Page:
The Government is moving to Revenue Integrity, why not you?

Successful experiment in Strasbourg

Noting that it is ‘often difficult for the forces of law and order to control deviant practices that are becoming more widespread’ and wishing to ‘encourage more systematic application of penalties’ following deviations by cyclists, the CNSR experts are also calling for a ‘campaign to raise awareness of the need to obey the rules’. In France, anyone cycling in the wrong direction is liable to a €90 fine; in the Alsatian capital, the fine is half that. But since the experiment was launched in 2012, more than 833 tickets have been issued… and the number of accidents involving bicycles has fallen by 37% in one year 

(source: le Parisien).

This is welcome news. Lower fines for cyclists! But let’s make no mistake. The idea is not to « please » cyclists, but to increase the effectiveness of road safety measures.

The principle is well known to Revenue Management professionals: « Encourage more systematic application of penalties » and run « campaigns to raise awareness of the need to comply with the rules ». This is precisely what is implemented in the branch of Revenue Management known as Revenue Integrity.

What does Revenue Integrity mean?

One of the challenges of Revenue Management is to segment demand by offering rates tailored to each type of customer, with prices and associated pricing conditions; holidays can be: exchangeable, modifiable, refundable, with or without penalty, with or without pre-payment, with or without deposit, etc…

Failure to comply with these pricing conditions generates huge losses for companies.

Revenue Integrity identifies bookings that do not comply with the rules and proposes a comprehensive system to limit the resulting losses:

  • Identification of booking or invoicing anomalies for immediate correction where possible (e.g. missing deposits)
  • Clarification of unclear conditions (e.g. on the amount of discounts communicated as free nights on a long stay)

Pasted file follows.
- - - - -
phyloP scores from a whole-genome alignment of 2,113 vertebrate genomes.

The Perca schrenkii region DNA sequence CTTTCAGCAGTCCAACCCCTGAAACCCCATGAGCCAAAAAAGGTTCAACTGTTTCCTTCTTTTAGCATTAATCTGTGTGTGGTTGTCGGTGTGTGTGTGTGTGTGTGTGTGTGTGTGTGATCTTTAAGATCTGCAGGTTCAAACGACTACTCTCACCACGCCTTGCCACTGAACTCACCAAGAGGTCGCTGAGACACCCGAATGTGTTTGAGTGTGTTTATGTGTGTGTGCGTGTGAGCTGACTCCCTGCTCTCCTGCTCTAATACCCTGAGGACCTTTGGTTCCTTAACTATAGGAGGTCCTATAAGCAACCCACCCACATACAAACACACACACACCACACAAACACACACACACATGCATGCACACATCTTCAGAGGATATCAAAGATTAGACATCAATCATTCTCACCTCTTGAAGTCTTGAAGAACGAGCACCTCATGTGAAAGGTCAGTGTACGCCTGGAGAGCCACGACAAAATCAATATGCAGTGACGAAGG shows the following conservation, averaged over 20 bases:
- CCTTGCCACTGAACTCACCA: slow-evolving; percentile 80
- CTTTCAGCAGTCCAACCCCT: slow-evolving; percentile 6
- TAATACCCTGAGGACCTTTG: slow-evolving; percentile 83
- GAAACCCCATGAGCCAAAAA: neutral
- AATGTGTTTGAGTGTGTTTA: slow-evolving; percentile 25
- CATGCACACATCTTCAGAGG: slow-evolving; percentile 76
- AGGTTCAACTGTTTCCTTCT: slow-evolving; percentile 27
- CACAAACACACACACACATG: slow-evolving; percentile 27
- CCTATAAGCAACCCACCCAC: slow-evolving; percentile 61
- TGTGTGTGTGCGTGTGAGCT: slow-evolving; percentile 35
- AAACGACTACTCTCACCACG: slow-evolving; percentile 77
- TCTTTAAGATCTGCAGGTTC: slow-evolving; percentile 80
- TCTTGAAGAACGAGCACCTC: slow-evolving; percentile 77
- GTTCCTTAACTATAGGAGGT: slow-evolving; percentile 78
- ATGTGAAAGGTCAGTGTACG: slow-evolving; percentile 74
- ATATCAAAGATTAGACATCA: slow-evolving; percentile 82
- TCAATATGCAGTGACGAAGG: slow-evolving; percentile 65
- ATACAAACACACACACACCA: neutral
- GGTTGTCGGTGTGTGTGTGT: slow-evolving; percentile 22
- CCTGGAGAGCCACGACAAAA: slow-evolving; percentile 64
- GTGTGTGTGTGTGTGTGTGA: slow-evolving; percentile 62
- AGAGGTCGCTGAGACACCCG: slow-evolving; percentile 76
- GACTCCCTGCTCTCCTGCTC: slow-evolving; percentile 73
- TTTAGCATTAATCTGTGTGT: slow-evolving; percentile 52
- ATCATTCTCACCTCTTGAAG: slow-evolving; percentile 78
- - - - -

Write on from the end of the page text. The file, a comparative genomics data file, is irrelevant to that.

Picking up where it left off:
• Relaxation of rules when they are outside the market
  • Firm application (e.g. on deposits to be paid for groups).

It is precisely this last aspect of Revenue Integrity that is highlighted here: Relax the rule but be firmer in its application

Because when a rule is too strict, too hard, too restrictive, it becomes unenforceable. And we are mistaken if we think that it is nevertheless applied partially or from time to time. In general, it is simply not applied at all!

So it’s better to make the rules more flexible and remain firm in their application than to persist with unenforceable rules that also undermine the credibility of the client.

The next step we could suggest to the government would be to introduce a more sophisticated approach to differentiated pricing, to ensure that the price is more closely aligned with the service provided or the inconvenience caused: if parking in streets far from urban centres of interest is often less expensive than spaces at the foot of shops, parking tickets could follow the same logic, with double-parking being penalised more on narrow streets or during peak traffic hours.

But let’s not get carried away: the government is moving towards Revenue Integrity. That’s a good thing. And tomorrow, why not you?

Keywords: Revenue Management, Revenue Integrity, fare conditions, French Government, le Parisien